Critical Conversations, as a subset of Social Justice, will function as a platform that examines both light and heavy topics, both common and difficult subjects with critical lens.

Types

This is a community post, untouched by our editors.

This is an introduction to the Critical Conversations feature series, which will be run by Urban Times editor Edil Ibrahim.

Source: A still from the television mini-series ‘Roots’

I was nine when my father made a family affair out of watching the television adaptation of Alex Haley’s groundbreaking book, Roots. Sandwiched in-between my brothers on our well-loved red sofa, my hands covering my face, my father forced us to watch Kunta Kinte as his foot was chopped off for harboring the audacity the wish to walk free. I forget how long we stayed in the living room after the movie ended, bludgeoning my pops with questions as to why, how come, with indignant squeals of “BUT THAT’S NOT FAIR” ringing throughout the house.

I have never forgotten that day.

Now, while writing an article on The Middle Passage I remember my childhood anger. How familiar it is, that anger, how it consumes me still. That was the day when I had a name for the way my mother, throughout my life, with her long hijab and determination to dress as she pleased, was stared at in either pity or in polite revulsion. The way my father, with his Ivy League American education and slightly accented English was asked constantly to repeat himself, over and over again, and to my dismay, how he complied, over and over again. The way my brothers, once their voices deepened and they grew taller, were followed around in stores, and how abrupt and frightening it was that seemingly overnight they had become magnets for pale men in uniform. The way my guidance counsellor pressured my cousin (who was an average student), to take essential math – stopping only after my father came in one day and told her to quit laying low expectations on his nephew. I finally had a name for all of this, for these subtle but violent incisions into my psyche: I was being Other-ed in a society that would never cease to remind me in a dozen daily ways that I am, but not-quite, the norm.

I was nine when it slowly dawned on me the power that lay in the capacity to name things. In having the ability to point to something and say confidently “that is______”, in being able to understand the reasons behind why some of us come out of our mothers’ wombs as marked individuals, with bodies and histories silently at war with the dominant hegemony.

Silence is not an option when your eyes have been opened to the sickness in the mundane. This is why I write.

Yet fifteen years later, I thank my father for having prepared me with answers to questions I would inevitably have come to him with. All because someone deemed it important to make a film of the story of Kunta Kinte, and three little kids with ashy elbows and chattery mouths were forced to stay in one sunny day and watch how another person’s history would serve to haunt them as adults.

Silence is not an option when your eyes have been opened to the sickness in the mundane. This is why I write.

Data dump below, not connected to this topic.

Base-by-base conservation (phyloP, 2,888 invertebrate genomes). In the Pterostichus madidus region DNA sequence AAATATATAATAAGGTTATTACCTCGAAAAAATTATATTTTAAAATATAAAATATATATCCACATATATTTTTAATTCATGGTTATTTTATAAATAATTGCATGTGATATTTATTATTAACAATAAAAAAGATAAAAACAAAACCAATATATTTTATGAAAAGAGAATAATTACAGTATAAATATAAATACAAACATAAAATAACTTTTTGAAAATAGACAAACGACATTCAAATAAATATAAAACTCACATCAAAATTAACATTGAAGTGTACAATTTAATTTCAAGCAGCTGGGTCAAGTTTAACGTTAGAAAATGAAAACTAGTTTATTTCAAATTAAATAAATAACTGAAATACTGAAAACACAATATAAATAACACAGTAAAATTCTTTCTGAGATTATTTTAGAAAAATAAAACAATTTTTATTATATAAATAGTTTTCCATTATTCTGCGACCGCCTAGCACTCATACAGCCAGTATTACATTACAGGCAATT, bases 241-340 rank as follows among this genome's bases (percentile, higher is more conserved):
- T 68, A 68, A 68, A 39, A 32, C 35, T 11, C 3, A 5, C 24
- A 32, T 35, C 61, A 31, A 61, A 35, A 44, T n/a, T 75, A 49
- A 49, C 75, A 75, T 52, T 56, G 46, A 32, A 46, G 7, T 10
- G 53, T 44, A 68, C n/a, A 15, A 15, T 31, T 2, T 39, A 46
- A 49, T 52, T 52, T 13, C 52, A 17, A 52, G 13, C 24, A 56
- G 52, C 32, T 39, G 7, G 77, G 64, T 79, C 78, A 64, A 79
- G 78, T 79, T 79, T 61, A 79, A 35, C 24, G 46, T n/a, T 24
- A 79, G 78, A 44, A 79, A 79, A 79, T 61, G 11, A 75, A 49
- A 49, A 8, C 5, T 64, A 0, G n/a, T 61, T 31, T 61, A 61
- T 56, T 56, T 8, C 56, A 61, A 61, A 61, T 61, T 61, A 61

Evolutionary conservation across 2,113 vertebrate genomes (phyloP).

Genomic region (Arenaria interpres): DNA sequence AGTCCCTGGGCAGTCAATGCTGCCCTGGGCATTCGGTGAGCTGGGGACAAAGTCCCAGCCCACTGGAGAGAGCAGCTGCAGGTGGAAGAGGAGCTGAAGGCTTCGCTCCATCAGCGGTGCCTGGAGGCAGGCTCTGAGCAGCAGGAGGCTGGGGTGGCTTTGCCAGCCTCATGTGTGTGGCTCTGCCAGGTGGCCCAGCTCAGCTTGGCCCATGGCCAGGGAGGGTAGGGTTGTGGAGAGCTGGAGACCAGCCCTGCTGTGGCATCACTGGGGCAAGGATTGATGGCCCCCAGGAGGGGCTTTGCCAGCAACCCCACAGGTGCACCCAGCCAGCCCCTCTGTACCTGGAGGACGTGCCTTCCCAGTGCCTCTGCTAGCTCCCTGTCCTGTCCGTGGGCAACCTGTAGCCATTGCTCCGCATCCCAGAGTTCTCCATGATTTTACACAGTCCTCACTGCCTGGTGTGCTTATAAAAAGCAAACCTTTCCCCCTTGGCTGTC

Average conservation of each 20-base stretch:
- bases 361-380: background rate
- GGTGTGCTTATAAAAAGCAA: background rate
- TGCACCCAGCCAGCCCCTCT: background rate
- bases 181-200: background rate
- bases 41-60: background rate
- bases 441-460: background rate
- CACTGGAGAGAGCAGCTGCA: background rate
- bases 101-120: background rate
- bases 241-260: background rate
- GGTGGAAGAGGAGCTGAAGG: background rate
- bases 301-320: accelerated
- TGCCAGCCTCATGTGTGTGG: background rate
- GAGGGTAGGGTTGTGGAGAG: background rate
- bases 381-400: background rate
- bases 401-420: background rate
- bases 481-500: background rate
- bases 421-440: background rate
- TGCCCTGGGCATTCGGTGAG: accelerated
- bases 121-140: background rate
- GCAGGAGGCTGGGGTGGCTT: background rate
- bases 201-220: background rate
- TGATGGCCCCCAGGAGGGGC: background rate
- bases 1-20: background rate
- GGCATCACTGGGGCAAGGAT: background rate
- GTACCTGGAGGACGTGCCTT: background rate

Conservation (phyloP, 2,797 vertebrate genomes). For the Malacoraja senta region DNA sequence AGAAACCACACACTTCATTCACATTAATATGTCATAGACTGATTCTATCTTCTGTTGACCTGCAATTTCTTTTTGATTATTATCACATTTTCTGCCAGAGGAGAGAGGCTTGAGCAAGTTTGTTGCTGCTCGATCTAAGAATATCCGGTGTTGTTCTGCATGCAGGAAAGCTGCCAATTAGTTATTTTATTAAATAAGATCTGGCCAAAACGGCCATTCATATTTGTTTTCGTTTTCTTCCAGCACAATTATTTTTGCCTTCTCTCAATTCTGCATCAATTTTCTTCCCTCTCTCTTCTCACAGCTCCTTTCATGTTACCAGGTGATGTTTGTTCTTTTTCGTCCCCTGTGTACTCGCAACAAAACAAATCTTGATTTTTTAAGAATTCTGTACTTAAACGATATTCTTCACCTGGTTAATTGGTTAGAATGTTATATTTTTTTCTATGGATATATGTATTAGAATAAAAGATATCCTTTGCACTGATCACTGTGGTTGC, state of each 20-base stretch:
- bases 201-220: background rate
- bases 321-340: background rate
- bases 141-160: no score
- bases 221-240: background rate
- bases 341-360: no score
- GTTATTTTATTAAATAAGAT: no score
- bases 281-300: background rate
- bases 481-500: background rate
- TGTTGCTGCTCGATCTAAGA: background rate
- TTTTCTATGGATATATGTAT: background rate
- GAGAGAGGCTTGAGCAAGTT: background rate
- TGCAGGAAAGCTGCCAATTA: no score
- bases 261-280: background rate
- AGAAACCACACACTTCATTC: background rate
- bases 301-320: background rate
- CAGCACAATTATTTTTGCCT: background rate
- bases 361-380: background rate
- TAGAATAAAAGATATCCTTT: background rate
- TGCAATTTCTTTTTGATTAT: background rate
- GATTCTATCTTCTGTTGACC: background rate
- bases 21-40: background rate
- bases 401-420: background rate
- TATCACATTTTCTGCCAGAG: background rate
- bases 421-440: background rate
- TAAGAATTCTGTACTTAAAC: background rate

And it is my love for the liquidity of language that has brought me here, as an editor with the magazine, to provide a space to help bring other writers’ work to fruition. But it is from this desire to invert the gaze and turn a critical eye on the injustices of the world, the oppression, the subjugation, the contradictions and the thousands of tiny daily acts of humiliation of those most vulnerable in society that has laid the seed for Critical Conversations – Urban Times’ newest feature series.

Critical Conversations, as a subset of Social Justice, will function as a platform that examines both light and heavy topics, both common and difficult subjects with a critical lens. It was birthed from the idea that these conversations need to take place, as well as to show how a myriad of issues intersect along race, gender, class, sexuality, religion, accessibility, and mental health, amongst others. As well as interweaving topics in politics, culture, environment, and the arts, authors from this series will bring to you articles heavy on analysis, lined with interesting social commentary and edged with incisive insights – without shying away from examining what most would counteract with, “but things have always been that way”. Well, not here. As a forward-thinking magazine with a range of politics, we’re determined to be on the right side of justice.

Articles in the works range from the political nature of graphic novels, the levels of privilege and otherness as experienced from contrasting perspectives, an exposition on the legacy of shade-ism in post-colonial societies and an analysis as to how twenty-one year old emcee Azealia Banks subverts black female sexual politics. Alongside these there will be light topics too; how “common sense” becomes popular and normalized, the kind of discussions that take place in shisha spots, the aesthetics of different forms of literature and “the blues” in blues music.

But above all, this series will attempt to bridge gaps, critiquing structures of power, the status quo, patriarchy and how systematic forces influence the ways in which we live. Hopefully, week after week, collectively, we’ll start to recognize the blind-spots around certain issues we might not otherwise known we harbor.

Welcome to Critical Conversations – home to examining things anew.